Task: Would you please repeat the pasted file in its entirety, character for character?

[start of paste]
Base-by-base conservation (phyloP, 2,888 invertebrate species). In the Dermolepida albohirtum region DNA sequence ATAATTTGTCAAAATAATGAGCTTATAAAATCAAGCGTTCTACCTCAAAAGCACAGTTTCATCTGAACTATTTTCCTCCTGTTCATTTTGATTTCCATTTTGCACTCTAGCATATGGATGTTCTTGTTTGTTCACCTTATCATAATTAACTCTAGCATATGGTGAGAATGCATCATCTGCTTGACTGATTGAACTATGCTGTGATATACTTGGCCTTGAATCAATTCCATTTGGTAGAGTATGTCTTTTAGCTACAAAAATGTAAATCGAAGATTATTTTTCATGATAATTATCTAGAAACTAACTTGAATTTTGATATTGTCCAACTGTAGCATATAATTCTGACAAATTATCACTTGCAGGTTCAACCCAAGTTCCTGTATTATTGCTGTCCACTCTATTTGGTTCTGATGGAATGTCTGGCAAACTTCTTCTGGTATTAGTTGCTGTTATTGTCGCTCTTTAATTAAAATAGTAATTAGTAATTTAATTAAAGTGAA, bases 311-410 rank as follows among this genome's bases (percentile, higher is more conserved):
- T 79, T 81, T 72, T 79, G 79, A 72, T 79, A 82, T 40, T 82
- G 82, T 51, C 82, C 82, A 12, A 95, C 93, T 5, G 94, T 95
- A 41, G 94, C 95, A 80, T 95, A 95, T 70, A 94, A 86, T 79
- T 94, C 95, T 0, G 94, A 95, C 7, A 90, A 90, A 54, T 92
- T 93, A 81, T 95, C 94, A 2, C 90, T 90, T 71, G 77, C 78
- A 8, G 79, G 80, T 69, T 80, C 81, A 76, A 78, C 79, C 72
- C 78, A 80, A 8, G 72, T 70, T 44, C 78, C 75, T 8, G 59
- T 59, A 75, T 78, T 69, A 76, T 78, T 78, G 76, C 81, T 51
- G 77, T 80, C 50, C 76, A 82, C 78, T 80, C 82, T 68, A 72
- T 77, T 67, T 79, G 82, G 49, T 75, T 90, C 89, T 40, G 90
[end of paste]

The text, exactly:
Base-by-base conservation (phyloP, 2,888 invertebrate species). In the Dermolepida albohirtum region DNA sequence ATAATTTGTCAAAATAATGAGCTTATAAAATCAAGCGTTCTACCTCAAAAGCACAGTTTCATCTGAACTATTTTCCTCCTGTTCATTTTGATTTCCATTTTGCACTCTAGCATATGGATGTTCTTGTTTGTTCACCTTATCATAATTAACTCTAGCATATGGTGAGAATGCATCATCTGCTTGACTGATTGAACTATGCTGTGATATACTTGGCCTTGAATCAATTCCATTTGGTAGAGTATGTCTTTTAGCTACAAAAATGTAAATCGAAGATTATTTTTCATGATAATTATCTAGAAACTAACTTGAATTTTGATATTGTCCAACTGTAGCATATAATTCTGACAAATTATCACTTGCAGGTTCAACCCAAGTTCCTGTATTATTGCTGTCCACTCTATTTGGTTCTGATGGAATGTCTGGCAAACTTCTTCTGGTATTAGTTGCTGTTATTGTCGCTCTTTAATTAAAATAGTAATTAGTAATTTAATTAAAGTGAA, bases 311-410 rank as follows among this genome's bases (percentile, higher is more conserved):
- T 79, T 81, T 72, T 79, G 79, A 72, T 79, A 82, T 40, T 82
- G 82, T 51, C 82, C 82, A 12, A 95, C 93, T 5, G 94, T 95
- A 41, G 94, C 95, A 80, T 95, A 95, T 70, A 94, A 86, T 79
- T 94, C 95, T 0, G 94, A 95, C 7, A 90, A 90, A 54, T 92
- T 93, A 81, T 95, C 94, A 2, C 90, T 90, T 71, G 77, C 78
- A 8, G 79, G 80, T 69, T 80, C 81, A 76, A 78, C 79, C 72
- C 78, A 80, A 8, G 72, T 70, T 44, C 78, C 75, T 8, G 59
- T 59, A 75, T 78, T 69, A 76, T 78, T 78, G 76, C 81, T 51
- G 77, T 80, C 50, C 76, A 82, C 78, T 80, C 82, T 68, A 72
- T 77, T 67, T 79, G 82, G 49, T 75, T 90, C 89, T 40, G 90